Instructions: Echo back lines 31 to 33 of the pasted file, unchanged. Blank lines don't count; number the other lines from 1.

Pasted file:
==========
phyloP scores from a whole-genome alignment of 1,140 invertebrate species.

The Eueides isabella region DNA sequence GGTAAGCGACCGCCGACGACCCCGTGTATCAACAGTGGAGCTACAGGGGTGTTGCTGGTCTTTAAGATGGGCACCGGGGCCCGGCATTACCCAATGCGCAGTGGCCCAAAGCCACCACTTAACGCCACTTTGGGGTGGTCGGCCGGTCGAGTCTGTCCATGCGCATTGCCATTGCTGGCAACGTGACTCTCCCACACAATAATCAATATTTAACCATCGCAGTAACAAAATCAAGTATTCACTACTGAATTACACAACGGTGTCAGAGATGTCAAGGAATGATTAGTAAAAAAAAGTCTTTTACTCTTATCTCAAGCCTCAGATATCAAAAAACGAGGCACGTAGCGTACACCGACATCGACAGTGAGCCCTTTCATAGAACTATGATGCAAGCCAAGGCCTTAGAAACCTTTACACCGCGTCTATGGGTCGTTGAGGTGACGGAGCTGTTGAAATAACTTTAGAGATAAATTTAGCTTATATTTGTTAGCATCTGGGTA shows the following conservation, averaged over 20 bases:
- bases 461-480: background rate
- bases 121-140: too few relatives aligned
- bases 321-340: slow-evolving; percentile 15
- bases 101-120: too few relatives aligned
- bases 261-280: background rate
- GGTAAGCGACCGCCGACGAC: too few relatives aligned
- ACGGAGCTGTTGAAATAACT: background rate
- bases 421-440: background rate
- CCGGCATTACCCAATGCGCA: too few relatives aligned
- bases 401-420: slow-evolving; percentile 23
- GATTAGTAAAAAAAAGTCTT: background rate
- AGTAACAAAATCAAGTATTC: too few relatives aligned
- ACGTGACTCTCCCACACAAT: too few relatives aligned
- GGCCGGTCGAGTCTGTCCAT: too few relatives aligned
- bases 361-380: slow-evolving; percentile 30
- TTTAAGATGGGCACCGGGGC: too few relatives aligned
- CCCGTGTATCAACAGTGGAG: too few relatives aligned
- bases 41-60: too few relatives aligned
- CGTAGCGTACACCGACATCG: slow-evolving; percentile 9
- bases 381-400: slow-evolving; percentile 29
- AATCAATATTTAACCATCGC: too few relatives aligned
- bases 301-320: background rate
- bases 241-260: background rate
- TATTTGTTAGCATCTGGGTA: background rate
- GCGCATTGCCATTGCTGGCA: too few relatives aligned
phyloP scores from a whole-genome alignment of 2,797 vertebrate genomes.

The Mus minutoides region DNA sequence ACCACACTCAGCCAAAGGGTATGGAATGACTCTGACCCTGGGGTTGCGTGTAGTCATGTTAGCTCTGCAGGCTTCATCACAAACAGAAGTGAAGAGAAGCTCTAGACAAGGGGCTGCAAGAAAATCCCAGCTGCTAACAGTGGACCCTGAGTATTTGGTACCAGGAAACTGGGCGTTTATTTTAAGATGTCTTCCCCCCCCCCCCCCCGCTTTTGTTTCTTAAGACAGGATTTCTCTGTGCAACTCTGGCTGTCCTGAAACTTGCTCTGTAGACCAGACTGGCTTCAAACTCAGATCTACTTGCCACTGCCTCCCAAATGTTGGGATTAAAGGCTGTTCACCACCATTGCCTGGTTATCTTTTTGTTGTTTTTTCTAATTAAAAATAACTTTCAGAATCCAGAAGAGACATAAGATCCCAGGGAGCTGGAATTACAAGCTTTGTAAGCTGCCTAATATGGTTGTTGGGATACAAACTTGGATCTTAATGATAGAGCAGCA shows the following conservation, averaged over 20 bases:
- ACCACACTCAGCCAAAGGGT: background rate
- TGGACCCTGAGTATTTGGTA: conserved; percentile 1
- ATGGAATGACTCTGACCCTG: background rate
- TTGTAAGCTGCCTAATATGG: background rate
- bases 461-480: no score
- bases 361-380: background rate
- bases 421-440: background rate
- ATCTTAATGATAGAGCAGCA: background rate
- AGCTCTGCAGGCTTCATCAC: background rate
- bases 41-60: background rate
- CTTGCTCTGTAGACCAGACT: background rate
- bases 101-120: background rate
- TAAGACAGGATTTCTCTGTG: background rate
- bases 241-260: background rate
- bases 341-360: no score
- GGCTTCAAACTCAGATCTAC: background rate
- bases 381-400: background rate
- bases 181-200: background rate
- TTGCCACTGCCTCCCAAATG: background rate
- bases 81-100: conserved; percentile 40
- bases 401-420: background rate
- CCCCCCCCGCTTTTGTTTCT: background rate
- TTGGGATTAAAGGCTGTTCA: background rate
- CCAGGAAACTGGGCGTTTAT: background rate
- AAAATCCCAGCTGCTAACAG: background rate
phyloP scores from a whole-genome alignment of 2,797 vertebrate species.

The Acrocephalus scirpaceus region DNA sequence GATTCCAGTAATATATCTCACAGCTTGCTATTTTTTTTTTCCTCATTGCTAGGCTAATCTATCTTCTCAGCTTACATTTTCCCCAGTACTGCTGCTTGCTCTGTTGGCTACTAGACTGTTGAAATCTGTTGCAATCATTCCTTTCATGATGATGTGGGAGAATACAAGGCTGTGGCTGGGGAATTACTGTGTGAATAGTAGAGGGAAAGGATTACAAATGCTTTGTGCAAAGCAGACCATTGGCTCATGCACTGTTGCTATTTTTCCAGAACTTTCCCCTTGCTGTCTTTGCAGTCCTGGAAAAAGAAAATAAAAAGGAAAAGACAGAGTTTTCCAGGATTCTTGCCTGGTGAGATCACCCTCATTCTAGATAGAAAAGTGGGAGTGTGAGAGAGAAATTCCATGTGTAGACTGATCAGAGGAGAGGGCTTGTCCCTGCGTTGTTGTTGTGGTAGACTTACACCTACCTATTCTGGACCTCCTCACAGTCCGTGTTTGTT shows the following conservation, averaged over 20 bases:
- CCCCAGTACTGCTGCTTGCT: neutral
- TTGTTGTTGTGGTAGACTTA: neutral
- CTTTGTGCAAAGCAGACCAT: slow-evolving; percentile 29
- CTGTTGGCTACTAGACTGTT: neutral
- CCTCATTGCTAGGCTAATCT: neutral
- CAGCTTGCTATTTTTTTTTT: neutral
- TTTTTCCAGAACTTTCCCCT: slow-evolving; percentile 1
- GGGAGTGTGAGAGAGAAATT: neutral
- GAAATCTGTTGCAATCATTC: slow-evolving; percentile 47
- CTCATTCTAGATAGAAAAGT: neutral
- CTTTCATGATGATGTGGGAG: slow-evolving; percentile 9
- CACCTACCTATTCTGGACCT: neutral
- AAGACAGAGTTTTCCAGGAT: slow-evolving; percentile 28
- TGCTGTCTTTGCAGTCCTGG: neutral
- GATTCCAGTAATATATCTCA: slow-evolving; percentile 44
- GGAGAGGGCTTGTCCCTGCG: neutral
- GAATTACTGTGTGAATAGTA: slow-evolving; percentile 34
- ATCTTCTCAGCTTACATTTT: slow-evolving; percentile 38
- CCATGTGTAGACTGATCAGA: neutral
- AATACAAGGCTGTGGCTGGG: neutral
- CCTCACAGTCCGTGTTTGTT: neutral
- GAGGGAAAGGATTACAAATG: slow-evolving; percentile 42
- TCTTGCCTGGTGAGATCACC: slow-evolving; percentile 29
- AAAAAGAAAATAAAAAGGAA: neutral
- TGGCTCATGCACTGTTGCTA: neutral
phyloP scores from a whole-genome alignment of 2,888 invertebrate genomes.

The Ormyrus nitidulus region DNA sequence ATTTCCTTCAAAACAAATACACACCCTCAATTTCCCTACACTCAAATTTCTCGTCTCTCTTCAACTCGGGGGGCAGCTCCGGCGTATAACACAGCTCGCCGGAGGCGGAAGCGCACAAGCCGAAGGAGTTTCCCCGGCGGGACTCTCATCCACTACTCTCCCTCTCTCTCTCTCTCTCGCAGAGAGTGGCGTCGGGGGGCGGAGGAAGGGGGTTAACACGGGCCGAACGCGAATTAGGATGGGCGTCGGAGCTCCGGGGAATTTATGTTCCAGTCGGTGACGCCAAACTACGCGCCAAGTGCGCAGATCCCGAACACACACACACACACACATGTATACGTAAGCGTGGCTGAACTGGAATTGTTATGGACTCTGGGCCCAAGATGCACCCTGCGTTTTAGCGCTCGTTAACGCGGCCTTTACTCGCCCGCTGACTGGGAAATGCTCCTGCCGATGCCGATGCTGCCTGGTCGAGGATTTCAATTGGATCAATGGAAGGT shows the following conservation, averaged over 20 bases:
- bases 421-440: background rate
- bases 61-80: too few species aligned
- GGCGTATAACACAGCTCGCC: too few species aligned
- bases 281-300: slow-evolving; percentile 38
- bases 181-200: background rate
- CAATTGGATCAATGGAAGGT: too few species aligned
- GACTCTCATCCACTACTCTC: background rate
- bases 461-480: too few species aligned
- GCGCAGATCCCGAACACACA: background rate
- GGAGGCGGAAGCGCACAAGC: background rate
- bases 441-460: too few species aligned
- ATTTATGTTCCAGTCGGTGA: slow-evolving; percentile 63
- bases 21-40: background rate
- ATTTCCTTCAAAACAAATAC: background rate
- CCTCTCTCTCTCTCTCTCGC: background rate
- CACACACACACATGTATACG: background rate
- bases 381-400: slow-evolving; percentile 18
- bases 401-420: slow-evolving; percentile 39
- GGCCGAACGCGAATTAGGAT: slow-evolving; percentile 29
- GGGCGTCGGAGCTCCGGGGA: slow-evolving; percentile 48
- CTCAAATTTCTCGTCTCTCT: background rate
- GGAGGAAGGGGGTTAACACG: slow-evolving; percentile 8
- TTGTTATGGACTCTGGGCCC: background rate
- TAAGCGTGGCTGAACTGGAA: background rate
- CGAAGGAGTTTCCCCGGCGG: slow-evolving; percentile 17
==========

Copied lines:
- TGGACCCTGAGTATTTGGTA: conserved; percentile 1
- ATGGAATGACTCTGACCCTG: background rate
- TTGTAAGCTGCCTAATATGG: background rate